Friday, September 27, 2019

Alzheimer's – Fluoride and the Aluminum Oxides that Make Up Chemtrails


This article started with me attempting to disprove the belief in chemtrails. Serious people who’ve sent up drones into the chemtrails, have said that they are primarily made up of Aluminum Oxides. So I did a little digging to see what Aluminum Oxides might do, and how they might react with other things. At first, I found that Aluminum Oxides can, if used for benevolent purposes, possibly combine with toxic, or even radioactive particles in the air to render them inert. After learning this, I felt better, and filed the subject under “If true, maybe not evil” category and forgot about it. 

Believe me, I’m always hoping to find a ray of hope in the darkness, and happy to disprove a Conspiracy Theory when I can. For instance, the math of Flat Earth just doesn’t work. Sigh…

Then I saw this meme and had to look again, and God Dammit! Fluoride does promote the absorption of Aluminum Oxides and high levels of Aluminum Oxides have been found in Alzheimer's and Dementia Patients. One more confirmation that what seems like a deliberate attempt to snuff out humanity by the Cabal is happening and is accelerating. I would really like to be able to fight these fu*****!


I have not seen a chemtrail myself.  My conclusion to this point is this; if they do happen, they likely happen for malevolent  reasons; to keep humanity perceptually blind, diminish our memory, and ultimately to snuff us out.


 Just a couple of lines of information I came across:

1.  Despite a fair amount of research (excluding non-open access journals, to which I have not got access), I cannot seem to find an explanation of the process that takes place when F (fluoride)− adsorbs to activated alumina (Al2O3).

I do know that the process involves both chemisorption (monolayer formation) and physisorption, but since the latter is explained solely by van der Waals forces, I am primarily looking for an explanation of the former.

EDIT: Does adsorption take place only at the aluminum ions? If not, does that mean that all aluminum compounds with oxidation state +3 will be equally good adsorbents?

EDIT: I have found an article (https://link.springer.com/article/10.1023/A:1012929900113) which proposes a mechanism that involves aluminum-fluoride complex formation. If this is the case - why is this even classed as an adsorption reaction at all, and not just a normal chemical reaction? And what role do the OH− ions play? Do they keep the aluminum in the ionic lattice of the alumina?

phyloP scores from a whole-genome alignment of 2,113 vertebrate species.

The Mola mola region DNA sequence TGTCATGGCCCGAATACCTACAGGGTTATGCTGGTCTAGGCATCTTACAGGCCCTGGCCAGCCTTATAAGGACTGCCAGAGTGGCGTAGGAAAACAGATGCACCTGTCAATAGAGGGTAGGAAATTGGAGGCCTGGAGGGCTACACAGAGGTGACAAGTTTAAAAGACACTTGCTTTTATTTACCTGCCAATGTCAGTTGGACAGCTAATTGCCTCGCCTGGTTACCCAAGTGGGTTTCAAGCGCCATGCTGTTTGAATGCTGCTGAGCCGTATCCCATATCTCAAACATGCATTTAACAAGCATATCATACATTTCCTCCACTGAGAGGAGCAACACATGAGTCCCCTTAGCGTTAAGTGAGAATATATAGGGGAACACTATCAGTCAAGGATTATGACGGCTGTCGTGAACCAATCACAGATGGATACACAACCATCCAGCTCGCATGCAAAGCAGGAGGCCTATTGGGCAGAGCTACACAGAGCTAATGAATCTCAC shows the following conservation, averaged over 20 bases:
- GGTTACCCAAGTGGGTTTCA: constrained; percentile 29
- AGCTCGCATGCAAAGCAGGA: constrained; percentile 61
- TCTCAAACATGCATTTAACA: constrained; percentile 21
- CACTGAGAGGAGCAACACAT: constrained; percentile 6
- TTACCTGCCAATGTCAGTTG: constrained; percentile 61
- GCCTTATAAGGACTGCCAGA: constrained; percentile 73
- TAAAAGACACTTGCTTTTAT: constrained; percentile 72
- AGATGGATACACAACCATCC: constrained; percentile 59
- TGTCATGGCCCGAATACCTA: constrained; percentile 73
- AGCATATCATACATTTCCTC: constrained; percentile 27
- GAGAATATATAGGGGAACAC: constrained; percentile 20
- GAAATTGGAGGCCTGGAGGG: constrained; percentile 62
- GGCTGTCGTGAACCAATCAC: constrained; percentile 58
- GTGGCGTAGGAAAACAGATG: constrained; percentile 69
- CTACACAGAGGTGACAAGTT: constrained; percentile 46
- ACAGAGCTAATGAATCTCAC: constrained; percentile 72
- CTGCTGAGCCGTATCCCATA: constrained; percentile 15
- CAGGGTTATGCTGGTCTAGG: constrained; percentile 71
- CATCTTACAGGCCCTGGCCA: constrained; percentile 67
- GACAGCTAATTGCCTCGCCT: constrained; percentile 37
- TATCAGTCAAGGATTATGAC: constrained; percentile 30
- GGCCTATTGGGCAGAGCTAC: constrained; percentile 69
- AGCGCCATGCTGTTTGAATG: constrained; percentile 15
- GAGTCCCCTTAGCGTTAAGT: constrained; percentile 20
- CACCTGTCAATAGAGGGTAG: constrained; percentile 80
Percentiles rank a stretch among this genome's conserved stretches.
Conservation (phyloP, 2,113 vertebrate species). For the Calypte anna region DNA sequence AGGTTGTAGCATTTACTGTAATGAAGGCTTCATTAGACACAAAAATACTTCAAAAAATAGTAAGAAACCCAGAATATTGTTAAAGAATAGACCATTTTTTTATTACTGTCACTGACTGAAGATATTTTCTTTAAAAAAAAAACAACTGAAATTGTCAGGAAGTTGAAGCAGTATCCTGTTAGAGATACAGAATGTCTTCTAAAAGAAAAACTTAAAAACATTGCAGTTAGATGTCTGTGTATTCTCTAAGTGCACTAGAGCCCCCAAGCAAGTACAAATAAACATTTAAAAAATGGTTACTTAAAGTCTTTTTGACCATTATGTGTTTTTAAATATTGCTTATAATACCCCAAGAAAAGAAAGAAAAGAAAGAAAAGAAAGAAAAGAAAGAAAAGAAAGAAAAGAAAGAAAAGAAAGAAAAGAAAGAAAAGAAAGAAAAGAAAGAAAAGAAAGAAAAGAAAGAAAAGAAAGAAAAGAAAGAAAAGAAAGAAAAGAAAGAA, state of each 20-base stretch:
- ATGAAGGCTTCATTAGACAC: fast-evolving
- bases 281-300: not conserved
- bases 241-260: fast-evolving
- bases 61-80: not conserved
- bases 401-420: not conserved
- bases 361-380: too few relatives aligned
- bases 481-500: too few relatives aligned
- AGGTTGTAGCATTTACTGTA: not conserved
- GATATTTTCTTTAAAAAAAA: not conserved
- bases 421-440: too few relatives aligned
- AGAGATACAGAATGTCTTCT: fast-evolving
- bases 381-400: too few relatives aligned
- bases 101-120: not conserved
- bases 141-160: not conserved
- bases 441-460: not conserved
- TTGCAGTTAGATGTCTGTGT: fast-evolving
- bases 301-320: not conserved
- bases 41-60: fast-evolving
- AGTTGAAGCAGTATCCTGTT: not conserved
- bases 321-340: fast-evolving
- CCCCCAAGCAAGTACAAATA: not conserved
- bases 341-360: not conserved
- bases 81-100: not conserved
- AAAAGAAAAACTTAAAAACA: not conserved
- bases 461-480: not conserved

Besides the presence of Al and O atoms on an Aluminum Oxide surface, there are also H atoms, which are bounded to the solid by OH bonds, - O --- H+ . Direct evidence for the presence of H atoms, and OH bonds, come from XPS or FTIR (grazing incidence) data. Indirect evidence comes from several sources, but especially from the reactivity of the surface to some compounds, like Silanes, where Si --- O --- R groups react readily with OH. Based on what is said above, I´d say the best explanation for the F– anion interaction with the Aluminum Oxide surface is a chemisorption process, through an indirect process, bonding of the F– anion to the H+ of the surface, forming an -O --- H+ --- F– , anion (F–) – to – dipole (+H --- O– ) complex structure. A real solid – state Hydrogen bonding.

Additional animal research suggests aluminum might also affect amyloid production and degradation (the other hallmark of Alzheimer’s disease). The relevance to humans of these aluminum effects in animal models has been debated without a definitive conclusion, however.

2.  Suspicion regarding a link between aluminum and AD first emerged in 1965, when scientists used an aluminum-containing chemical in their research. Injection of this chemical, aluminum phosphate, seemed to trigger cognitive changes and also neurofibrillary tangle formation in animal studies.2 These tangles were determined to be similar but not identical to the tangles found in brains of people with AD.

Some years later, in 1973, brain tissue collected from deceased persons known to have AD were found to have high aluminum levels. Some years later, in 1973, brain tissue collected from deceased persons known to have AD were found to have high aluminum levels. 3 Although this evidence was circumstantial, it led researchers to ask whether aluminum exposure might cause or even increase the progression of AD changes in the brain.


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